Last Friday, Nissan concluded its cross-country media tour in New York City, after two weeks of showcasing its new fully electric vehicle: the Nissan Leaf. The Leaf gets 100 miles to the charge and has a top speed of 90 mph (1). Unlike gasoline-hybrid vehicles like the Prius, the Leaf is to be priced for middle-income consumers and will hit mass markets in December 2010.
As fully electric and hybrid-electric cars gain traction in the US and elsewhere, the question must be raised: is America ready for a large-scale electric car infrastructure? Many cities are welcoming the arrival of electric cars by encouraging the installation of fueling stations and electric-car compatible buildings. A recent New York Times article reports that “The San Francisco building code will soon be revised to require that new structures be wired for car chargers. Across the street from City Hall, some drivers are already plugging converted hybrids into a row of charging stations.” West coast cities like San Fransisco, Portland, and San Diego seem to be on the forefront of instituting electric car infrastructures. These cities will provide valuable lessons to other American cities on do’s and don’t’s of electric car infrastructure.
But important concerns remain. First, can the electric grid handle such an increase in demand for electricity? A recent study by the Oak Ridge National Laboratory predicts a best-case and worst-case scenario for the increased power plant capacity that would need to be installed to accommodate a fleet of US plug-in electric hybrids. The worst case scenario–that in which all plug-in users refueled at exactly 5:00 pm–required installation of about 160 new power plants nationwide. The best case scenario–that in which all users recharged between 10:00 pm and 5:00 am–required no new power plants. The best case is certainly good news, but is unlikely without strict enforcement. The most likely scenario is probably somewhere in the middle of the two. Cities and states will have to deal with this increase in demand if they are serious about making places accessible for electric cars.
With all this concern about increased power plant capacity, we must ask ourselves whether electric cars are indeed cleaner (from a CO2 emission perspective) than conventional internal combustion engine vehicles. Estimates vary, but a calculation using figures from the DOE’s Carbon Dioxide Emissions from the Generation of Electric Power in the United States and efficiencies from typical electric and standard vehicles shows that an electric vehicle emits about half the CO2 per mile as does a conventional vehicle. In addition, electricity has the potential to become completely clean (no CO2 emissions), while gasoline does not. Finally, even the big two conventional sources of electricity–natural gas and coal–are domestic resources (2), making the US less dependent on foreign sources.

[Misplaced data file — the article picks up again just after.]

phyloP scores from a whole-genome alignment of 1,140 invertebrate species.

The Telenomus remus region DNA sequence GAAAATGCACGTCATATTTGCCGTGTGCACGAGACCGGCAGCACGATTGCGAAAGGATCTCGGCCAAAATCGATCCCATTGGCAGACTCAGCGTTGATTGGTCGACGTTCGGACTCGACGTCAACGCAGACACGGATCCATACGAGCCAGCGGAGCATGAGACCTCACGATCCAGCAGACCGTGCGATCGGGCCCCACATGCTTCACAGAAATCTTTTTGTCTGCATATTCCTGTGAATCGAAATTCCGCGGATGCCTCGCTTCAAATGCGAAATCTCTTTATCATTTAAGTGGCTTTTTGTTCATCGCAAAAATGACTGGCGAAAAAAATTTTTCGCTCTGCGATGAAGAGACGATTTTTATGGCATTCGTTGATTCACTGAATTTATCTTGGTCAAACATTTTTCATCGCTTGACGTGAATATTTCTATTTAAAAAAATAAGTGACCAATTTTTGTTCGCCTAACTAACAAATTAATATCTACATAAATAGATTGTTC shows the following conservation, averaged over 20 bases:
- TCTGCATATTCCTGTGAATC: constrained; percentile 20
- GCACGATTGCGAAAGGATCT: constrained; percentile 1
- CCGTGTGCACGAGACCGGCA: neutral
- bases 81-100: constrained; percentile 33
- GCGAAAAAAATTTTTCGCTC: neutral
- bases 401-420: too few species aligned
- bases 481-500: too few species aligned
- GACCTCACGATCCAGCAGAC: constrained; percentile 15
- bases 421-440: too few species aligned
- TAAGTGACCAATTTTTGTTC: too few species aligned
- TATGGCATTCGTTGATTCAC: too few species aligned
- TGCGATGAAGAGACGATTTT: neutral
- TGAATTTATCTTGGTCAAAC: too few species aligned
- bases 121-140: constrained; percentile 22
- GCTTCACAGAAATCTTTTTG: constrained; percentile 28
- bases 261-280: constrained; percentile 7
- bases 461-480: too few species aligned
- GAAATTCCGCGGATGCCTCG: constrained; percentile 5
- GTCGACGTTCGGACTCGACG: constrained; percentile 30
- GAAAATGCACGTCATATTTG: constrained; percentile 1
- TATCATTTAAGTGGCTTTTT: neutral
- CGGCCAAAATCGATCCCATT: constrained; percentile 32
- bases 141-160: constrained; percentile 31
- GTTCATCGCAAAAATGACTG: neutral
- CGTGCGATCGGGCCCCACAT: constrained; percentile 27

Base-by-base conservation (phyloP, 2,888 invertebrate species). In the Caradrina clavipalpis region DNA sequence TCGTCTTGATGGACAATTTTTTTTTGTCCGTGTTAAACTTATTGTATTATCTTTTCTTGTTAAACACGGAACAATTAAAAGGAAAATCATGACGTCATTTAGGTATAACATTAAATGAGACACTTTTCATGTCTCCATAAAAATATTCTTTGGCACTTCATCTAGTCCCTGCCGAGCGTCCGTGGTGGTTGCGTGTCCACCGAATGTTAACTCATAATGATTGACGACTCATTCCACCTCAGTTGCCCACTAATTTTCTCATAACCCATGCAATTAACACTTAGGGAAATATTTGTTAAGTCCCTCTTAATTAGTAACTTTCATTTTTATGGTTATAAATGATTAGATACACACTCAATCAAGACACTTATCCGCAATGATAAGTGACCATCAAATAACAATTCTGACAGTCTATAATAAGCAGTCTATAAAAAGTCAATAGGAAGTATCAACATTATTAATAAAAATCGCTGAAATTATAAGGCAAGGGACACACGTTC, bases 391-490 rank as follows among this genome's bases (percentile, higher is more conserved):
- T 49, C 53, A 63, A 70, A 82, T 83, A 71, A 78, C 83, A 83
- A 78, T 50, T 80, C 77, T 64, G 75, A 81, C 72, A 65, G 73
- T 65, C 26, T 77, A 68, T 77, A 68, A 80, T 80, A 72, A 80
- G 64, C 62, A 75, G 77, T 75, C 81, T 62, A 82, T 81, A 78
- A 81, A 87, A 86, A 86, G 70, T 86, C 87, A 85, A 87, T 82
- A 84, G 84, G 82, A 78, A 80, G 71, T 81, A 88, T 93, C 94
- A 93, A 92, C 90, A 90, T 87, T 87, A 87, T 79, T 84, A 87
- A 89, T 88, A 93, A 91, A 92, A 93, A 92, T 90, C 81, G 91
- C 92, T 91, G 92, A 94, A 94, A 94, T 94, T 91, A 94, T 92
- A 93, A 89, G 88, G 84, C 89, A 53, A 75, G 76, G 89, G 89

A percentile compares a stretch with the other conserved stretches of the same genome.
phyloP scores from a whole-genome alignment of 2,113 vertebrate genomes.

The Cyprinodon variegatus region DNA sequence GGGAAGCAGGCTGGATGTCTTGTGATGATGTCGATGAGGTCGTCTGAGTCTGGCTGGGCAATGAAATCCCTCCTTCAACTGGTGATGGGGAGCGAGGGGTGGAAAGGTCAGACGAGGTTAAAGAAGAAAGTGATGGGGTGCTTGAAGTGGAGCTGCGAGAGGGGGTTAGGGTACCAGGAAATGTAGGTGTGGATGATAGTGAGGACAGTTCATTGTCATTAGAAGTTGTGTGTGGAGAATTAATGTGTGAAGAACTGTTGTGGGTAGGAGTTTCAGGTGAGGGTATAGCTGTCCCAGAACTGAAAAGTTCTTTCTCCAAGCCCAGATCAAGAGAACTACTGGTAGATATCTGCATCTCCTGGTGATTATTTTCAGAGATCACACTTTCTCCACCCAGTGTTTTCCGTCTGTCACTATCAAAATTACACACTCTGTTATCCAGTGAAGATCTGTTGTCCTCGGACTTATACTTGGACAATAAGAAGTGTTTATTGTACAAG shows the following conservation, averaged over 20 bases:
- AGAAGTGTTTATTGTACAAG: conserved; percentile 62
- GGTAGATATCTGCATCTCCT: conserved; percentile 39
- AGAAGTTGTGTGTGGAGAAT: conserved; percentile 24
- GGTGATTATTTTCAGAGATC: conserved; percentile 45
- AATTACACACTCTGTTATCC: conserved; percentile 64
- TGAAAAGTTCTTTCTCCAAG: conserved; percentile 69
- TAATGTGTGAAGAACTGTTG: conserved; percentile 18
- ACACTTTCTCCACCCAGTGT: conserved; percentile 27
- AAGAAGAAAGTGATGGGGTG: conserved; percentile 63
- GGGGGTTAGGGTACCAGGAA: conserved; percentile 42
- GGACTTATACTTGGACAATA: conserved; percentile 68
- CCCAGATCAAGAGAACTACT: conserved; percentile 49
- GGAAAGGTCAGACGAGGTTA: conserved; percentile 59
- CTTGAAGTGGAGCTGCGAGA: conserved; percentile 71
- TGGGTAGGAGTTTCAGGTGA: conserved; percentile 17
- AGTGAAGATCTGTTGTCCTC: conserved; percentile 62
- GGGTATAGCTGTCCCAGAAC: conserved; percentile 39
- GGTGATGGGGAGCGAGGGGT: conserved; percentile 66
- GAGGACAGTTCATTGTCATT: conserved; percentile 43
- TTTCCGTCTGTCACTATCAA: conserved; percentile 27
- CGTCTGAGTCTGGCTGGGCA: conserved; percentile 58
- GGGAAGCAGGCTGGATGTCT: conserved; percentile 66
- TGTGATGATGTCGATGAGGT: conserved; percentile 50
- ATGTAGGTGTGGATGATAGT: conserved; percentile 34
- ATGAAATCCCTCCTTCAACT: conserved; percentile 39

Finally, though electric cars and plug-in electrics are a promising future transportation option, they require government incentives to help get them off the ground. Nissan recently closed a $1.4 billion loan from the US DOE for a plant in Smyrna, Tennesee that will produce lithium ion batteries for its fleet of Leafs (Leaves?). The Department of Energy also gave a grant of $98 million to the EV infrastructure provider ETec that “will provide an unprecedented number (6,510) of public charging stations across the 5 participating markets and will provide home charging stations for up to 4700 Nissan Leafs sold in those markets” (3). The five regions are Seattle, Oregon, Tenessee, Arizona, and San Diego.
The next few years will be very interesting in terms of the takeoff and unforeseen challenges of an electric car infrastructure. Main concerns are impact on power plant load and whether cities can provide refueling stations for users. Despite challenges, electric cars provide an exciting alternative to conventional vehicles.
2. Dr. Michael Webber. University of Texas at Austin. Energy Technology and Policy. Lecture 4: 28 January 2010. “Fossil Fuels.”